Title: swallowed in the sea
Character/Pairing: Japan, Izanami-no-Mikoto, Izanagi-no-Mikoto
Author's note: So, I was working on another piece for Myaru's birthday, but it refused to budge. So then this happened somewhere between attempting to write Abe no Seimei and Japan bromance adventures, Japan's adventures in his desperate attempt to not get laid, and Greek Gods Are Not Amused With Japan's Virginity And Take Action.
Anyways, it's a little late, but here you go, myaru! Here's the piece I started when we were talking into the wee hours of the morning.
He wakes to the feel of salty sea foam on his face. The sand is damp against his face. Grainy. Rough. He opens his eyes and realizes he is alive. Breathes.
She's out in the water, looking into the deep. Her hair is dark, tied in a knot at the base of her neck. The wind has pulled free strands of hair. She turns back. Her face is kind.
She steps in from the sea, her robes held up from the water.
He doesn't reply. The feel of the sea air is wet against his face. He closes his eyes a moment and focuses on the new sensations he barely has words for.
Wet. Grainy. Kind.
"You should come in before you catch cold," she says.
He follows her, staring at the ground as he does. The world is new and everything is of interest around him.
Izanami-no-Mikoto brushes his hair, and murmurs the first name to him: Onogoroshima. She speaks of heavenly spears, and another story of koi. She has so many stories wound up inside her: of the bridge to heaven above they climbed; the look of the stars at night when seen from the skies above; the first taste of sea water, and her marriage.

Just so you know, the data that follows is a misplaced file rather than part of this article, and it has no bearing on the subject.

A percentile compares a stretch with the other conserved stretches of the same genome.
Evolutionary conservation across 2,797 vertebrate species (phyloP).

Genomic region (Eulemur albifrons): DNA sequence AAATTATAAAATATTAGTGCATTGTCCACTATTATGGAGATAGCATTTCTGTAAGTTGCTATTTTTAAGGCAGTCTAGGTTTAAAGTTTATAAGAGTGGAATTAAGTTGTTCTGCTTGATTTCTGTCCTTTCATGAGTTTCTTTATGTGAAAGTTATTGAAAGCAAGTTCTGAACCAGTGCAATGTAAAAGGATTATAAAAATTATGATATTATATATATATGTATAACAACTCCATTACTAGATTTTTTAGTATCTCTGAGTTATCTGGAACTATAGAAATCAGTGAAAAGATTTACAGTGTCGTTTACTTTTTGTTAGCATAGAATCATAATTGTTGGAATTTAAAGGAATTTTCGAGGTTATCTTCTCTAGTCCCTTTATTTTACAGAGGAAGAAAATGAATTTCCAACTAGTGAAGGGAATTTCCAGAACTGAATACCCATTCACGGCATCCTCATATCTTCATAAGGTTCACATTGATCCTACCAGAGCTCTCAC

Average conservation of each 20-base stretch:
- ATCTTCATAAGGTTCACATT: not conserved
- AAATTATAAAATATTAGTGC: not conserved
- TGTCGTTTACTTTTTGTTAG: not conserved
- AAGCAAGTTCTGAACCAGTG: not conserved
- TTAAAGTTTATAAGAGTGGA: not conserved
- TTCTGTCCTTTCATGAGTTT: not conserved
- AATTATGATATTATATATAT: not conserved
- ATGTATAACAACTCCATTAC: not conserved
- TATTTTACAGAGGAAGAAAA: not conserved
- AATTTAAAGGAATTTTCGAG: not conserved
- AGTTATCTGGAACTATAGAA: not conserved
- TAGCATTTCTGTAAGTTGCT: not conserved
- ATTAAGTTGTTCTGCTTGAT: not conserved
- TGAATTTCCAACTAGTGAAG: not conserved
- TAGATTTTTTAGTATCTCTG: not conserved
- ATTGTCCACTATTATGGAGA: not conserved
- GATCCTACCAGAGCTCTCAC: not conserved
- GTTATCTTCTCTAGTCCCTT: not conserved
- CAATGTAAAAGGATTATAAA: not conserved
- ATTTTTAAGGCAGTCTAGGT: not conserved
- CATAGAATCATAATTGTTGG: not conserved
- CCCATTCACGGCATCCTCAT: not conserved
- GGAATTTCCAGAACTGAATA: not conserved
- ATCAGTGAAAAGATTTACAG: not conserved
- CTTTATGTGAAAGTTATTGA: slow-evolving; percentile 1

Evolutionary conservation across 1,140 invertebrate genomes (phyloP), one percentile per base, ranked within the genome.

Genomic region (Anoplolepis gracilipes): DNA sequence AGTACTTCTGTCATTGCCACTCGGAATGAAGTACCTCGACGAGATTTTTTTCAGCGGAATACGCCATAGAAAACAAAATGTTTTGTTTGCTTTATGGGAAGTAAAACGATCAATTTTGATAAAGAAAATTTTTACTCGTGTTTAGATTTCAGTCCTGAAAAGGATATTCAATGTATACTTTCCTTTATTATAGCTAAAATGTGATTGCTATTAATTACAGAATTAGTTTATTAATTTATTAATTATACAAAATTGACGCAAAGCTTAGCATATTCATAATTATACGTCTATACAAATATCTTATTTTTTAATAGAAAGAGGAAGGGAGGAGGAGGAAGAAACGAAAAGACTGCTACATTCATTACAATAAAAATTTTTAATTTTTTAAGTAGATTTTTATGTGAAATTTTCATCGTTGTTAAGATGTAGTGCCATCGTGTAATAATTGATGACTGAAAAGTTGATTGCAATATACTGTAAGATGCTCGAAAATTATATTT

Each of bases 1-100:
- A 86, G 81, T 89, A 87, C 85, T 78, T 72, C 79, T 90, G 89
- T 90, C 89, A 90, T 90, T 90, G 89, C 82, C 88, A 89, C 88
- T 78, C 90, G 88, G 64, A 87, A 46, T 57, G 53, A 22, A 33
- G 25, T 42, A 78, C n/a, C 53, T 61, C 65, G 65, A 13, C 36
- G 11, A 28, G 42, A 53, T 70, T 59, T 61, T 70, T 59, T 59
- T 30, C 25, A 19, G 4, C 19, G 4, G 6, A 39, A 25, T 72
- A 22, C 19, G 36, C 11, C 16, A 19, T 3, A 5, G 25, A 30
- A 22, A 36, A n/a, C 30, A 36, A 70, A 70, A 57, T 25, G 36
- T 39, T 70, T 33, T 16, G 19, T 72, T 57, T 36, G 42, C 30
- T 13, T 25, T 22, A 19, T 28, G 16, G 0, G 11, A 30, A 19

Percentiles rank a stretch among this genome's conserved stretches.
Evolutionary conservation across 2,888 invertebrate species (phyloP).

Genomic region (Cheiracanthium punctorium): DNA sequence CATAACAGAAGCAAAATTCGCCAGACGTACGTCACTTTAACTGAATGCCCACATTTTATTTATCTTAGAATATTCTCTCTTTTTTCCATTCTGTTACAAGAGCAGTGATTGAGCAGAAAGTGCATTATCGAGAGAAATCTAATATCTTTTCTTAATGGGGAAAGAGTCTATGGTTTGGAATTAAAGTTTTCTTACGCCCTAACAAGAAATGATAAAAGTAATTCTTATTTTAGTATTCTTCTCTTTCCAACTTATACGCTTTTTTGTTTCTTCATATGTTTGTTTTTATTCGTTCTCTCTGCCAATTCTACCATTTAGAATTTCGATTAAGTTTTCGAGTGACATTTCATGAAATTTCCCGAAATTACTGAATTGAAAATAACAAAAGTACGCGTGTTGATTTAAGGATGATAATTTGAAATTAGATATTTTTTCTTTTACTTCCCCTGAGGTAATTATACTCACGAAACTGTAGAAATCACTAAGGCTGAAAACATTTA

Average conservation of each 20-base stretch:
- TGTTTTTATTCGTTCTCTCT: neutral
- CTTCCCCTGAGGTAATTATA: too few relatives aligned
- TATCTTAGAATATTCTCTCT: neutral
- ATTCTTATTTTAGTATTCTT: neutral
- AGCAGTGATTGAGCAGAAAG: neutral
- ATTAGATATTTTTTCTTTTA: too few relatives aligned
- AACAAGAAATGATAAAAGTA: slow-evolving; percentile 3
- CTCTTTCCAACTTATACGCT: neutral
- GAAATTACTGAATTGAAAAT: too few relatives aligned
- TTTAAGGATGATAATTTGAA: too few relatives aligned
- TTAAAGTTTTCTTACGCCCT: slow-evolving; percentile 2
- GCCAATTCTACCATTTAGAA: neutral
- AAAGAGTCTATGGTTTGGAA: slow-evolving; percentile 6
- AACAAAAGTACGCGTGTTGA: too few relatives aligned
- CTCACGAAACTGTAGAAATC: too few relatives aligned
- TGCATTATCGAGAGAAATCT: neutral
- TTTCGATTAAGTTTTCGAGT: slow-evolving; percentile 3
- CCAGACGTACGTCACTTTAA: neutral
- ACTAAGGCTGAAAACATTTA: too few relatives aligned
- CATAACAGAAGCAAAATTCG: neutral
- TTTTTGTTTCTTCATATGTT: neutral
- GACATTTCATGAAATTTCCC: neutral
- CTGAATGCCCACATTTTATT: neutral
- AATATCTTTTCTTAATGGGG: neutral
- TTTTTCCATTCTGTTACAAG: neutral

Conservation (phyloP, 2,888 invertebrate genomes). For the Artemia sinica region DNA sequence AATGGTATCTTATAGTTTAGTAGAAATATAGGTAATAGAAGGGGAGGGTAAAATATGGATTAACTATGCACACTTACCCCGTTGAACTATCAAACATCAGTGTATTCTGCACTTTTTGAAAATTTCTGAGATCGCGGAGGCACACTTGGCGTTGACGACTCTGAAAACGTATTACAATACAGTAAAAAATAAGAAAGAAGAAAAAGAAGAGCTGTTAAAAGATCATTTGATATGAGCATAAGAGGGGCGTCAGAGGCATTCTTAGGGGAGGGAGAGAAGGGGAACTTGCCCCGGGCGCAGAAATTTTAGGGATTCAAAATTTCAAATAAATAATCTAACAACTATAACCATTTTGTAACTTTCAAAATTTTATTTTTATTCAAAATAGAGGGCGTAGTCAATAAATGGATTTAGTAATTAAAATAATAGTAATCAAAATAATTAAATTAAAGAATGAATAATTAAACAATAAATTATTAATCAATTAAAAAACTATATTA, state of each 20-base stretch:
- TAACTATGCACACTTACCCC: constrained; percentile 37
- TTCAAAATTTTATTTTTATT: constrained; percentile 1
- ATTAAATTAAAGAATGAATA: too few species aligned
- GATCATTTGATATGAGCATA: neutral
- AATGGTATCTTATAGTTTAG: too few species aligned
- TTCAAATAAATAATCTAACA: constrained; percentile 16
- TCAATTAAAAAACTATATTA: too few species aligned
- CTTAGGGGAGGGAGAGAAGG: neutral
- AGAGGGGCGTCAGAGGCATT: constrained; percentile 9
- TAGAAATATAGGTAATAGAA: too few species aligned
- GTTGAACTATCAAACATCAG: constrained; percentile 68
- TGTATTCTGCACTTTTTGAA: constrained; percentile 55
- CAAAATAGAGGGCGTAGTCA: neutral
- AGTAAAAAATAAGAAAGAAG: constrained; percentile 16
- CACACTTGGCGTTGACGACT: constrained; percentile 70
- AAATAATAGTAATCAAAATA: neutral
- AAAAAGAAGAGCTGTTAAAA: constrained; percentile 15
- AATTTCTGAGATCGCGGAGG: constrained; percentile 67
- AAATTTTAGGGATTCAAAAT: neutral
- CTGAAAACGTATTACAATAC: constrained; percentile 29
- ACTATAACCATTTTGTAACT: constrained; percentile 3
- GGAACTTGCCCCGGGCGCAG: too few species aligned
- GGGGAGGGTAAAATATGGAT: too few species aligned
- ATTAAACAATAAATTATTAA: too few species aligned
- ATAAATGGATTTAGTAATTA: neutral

Izanagi-no-Mikoto is more aloof. He speaks in actions, not words. He shows him the lands, the seas which he was created from. Izanagi-no-Mikoto walks tall, without slouching and he finds himself emulating his steps.
He is their first. For a short time, the world is nothing but catching fish, naming islands of himself and storytelling.
"You're such a quiet child. Just like your father," she says, one day as she's preparing food. There's the murky colored seaweed, and some fish Izanagi caught. It's alive and then it's not in his hands. It still writhed when Izanagi-no-Mikoto brought it back, but soon its fading. Fades.
There's a smooth feel to the scales. They shine. He holds it up to the light. Studies it.
He doesn't talk. Listens. All these words are so new to him. His voice sounds strange when he uses it, but Izanami-no-Mikoto encourages him. Speak, speak she says. And he tries out the language, the taste of the words on his tongue as he asks for more water.
She holds his hand sometime when they walk out to the more wooded areas, where he can see the animals which have come to spring up on his back.
(Can you feel them? she often asks, and tickles his back with a bit of grass. Running all over your back...)
"But where do they go?" he asks.
"Go?" She echoes.
"The fish. The birds. Everything."
He points to the corpse of a baby bird which has fallen out of its nest. It isn't fully fledged yet. It's tiny, with too big eyes and an almost monstrous appearance.
"That I don't know," she says. She becomes more solemn, fiddles with the grass.
"Do you think they fly across the heavens?" He asks.
"When we die, we go to Yomi. But because no one has ever been there, no one knows what it is like," she says finally.
"Is there a path to the heavens through Yomi?" He persists.
She looks at him with such love, and strokes his cheek.
"Perhaps there is," she says.
She rises and he takes her hand, walking over the dirt and grass, to the shores surrounded by the deep blue waters. That night he dreams he is a giant koi, swimming through the sea.
He isn't the only child for long. He's a quiet one, easily overshadowed. He learns to speak up, even to be capricious at times. When her stomach begins to swell, he feels himself being pushed out of the nest by new gods, greater gods to come.